GRAINS-U.S. soy falls to 13-month low, soymeal down daily limit

U.S. soybeans fell nearly 3 percent to their lowest level in over a year on Thursday, and soymeal dropped its daily trading limit of $20 per ton for the second day in a row on falling cash markets.

Traders and analysts said end-users were beginning to quit buying expensive old-crop supplies on prospects for a record large soybean crop and lower prices in the future due to good U.S. weather. An increase in farmer selling of their remaining supply of old-crop soybean stocks also hit prices.

Corn fell for the fourth day in a row and dropped to a new contract low, while new-crop December plunged to a 2-1/2-year low on outlooks for a bumper harvest this autumn.

Wheat eased on plentiful global stocks and on spillover speculative selling pressure from the plunging corn and soybean markets.

“This week’s price action is a real sign that the party is over from the high prices due to the 2012 drought,” said Rich Feltes, director of research for trade house R.J. O’Brien.

Last year’s drought, the worst in the United States in over 50 years, slashed production and boosted corn and soy prices to record highs. Now the market is undergoing an abrupt correction.

Terry Reilly, senior commodity analyst for Futures International, said the falling U.S. cash soybean and soymeal markets and increased farmer selling of soybeans put extreme pressure on old-crop futures contracts.

But another reason for the decline was a surge in Brazilian soymeal exports, with July sales on track to reach 1.86 million tonnes.

“Our previous working estimate for Brazil soybean meal exports for July was 1.450 million tons,” Reilly said.

Chicago Board of Trade August soybeans closed down 37-1/4 cents per bushel at $13.55-1/4, August soymeal was down the daily $20-per-ton limit at $447.80 and September corn was down 12-1/4 cents at $4.96.

New-crop December corn was down 1-1/2 cents at $4.78-3/4, and September wheat was down 4 cents at $6.49-1/4 per bushel.


September corn and August soy are already down over 8 percent for the week while August soymeal is down 7 percent, the biggest weekly decline for the life of those contracts, with one day of trading remaining.

Soybean spot basis bids plunged across the U.S. Midwest on Thursday, with bids declining for the fourth straight day in tandem with a drop in futures that saw cash prices for the oilseed fall by more than $2 per bushel so far this week, cash grain dealers said.

Record-high cash bids for corn in the United States were starting to show signs of cracking on Thursday, but strong demand from ethanol plants was likely to prevent a wave of declines that were seen this week in the soybean market, analysts and grain merchants said.

“U.S. weather is excellent for corn and soybeans,” said Joyce Liu, an investment analyst at Phillip Futures in Singapore. “I think the weather will continue to dominate corn and soybean futures until the end of August.”

Below-average temperatures and occasional showers through the end of July will aid the pollinating U.S. corn crop and boost growth of the soybean crop, an agricultural meteorologist said on Thursday.

“The cool pattern will continue through the next two weeks, with the best chance for a brief warming trend in the south and southwest (crop belt) later next week,” said meteorologist Joel Widenor of Commodity Weather Group.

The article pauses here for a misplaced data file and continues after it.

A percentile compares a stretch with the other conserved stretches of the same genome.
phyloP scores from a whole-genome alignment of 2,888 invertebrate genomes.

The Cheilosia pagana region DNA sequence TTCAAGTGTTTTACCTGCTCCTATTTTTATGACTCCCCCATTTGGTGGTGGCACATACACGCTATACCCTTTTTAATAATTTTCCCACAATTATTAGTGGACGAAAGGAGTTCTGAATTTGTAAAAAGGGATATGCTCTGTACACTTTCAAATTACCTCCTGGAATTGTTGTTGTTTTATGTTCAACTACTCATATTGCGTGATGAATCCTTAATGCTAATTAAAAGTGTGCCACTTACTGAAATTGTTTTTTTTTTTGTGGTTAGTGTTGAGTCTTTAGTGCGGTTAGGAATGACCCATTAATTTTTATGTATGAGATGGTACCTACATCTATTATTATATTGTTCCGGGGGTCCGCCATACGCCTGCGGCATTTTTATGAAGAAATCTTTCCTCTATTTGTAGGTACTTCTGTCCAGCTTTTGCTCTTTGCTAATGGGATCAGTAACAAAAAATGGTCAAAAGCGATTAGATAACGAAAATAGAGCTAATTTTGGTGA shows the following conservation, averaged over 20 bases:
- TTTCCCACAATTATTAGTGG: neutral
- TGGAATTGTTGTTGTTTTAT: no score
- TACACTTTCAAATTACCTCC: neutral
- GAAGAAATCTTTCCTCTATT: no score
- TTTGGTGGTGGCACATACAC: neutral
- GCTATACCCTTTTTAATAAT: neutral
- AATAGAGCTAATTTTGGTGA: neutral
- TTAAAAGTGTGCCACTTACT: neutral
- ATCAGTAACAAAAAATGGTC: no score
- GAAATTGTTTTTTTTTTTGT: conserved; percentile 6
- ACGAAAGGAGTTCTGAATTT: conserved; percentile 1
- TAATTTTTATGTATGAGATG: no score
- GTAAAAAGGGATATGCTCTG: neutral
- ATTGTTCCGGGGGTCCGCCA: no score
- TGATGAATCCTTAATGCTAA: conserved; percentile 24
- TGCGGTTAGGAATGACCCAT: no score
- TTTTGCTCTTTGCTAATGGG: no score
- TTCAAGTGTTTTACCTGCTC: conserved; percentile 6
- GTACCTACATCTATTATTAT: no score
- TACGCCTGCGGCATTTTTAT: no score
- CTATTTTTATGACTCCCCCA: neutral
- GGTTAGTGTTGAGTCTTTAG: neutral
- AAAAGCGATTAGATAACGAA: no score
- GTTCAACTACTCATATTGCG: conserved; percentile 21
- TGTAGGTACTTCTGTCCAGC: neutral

The increasing likelihood of bumper crops later this year has prompted soy processors and livestock producers to hold off on making purchases until cheaper new-crop supplies are available.

“U.S. demand is pretty weak as processors are waiting for new-crop supply,” Liu said.

Agribusiness company Bunge Ltd on Thursday said quarterly earnings were cut in half due to tight crop supplies, and it would adjust its investment approach to improve returns.

Bunge, one of the world’s largest agricultural trading houses, is anxiously awaiting the next U.S. soy and corn harvests this autumn to increase the volume of crops available for it to buy, sell, transport and process.

Corn and soybean prices soared to record highs last year after U.S. harvests were devastated by a historic drought, while grain crops in Argentina and the Black Sea region also suffered due to poor weather.


Chicago Board of Trade sources said over the past three days that commodity funds sold an estimated 31,000 contracts, or 155 million bushels of soybeans valued at roughly $2.356 billion based on Monday’s closing price of $15.20-1/4 for August.

At the same time, funds sold 11,000 soymeal contracts, or
1.7 million tons valued at roughly $853 million based on Monday’s close of $502.40 for August.

The tight stocks of soybeans and soymeal due to the drought-reduced production last season had led to huge buying of each commodity by commodity funds, leading to a large buildup of long positions in each futures market.

Hedge funds, or trading funds, were long about 157,000 and short 75,000 CBOT soy futures and options combined as of July 16 and were long nearly 74,000 and short about 38,000 soymeal futures and options combined, according to the Commodity Futures Trading Commission.


“We expect the trajectory for global wheat prices to remain sideways to lower over coming months,” European-based bank Rabobank said in the report, noting significant production increases in the Black Sea region, Europe and Canada.

“Large increases in exportable wheat surpluses in the Black Sea region … are forecast to result in very aggressive pricing, which is likely to dominate world wheat trade over the coming months,” the report added.

November milling wheat in Paris closed down 2.00 euros per tonne, or 1.05 percent lower, and set a new contract low of 188.00 euros in earlier dealings.

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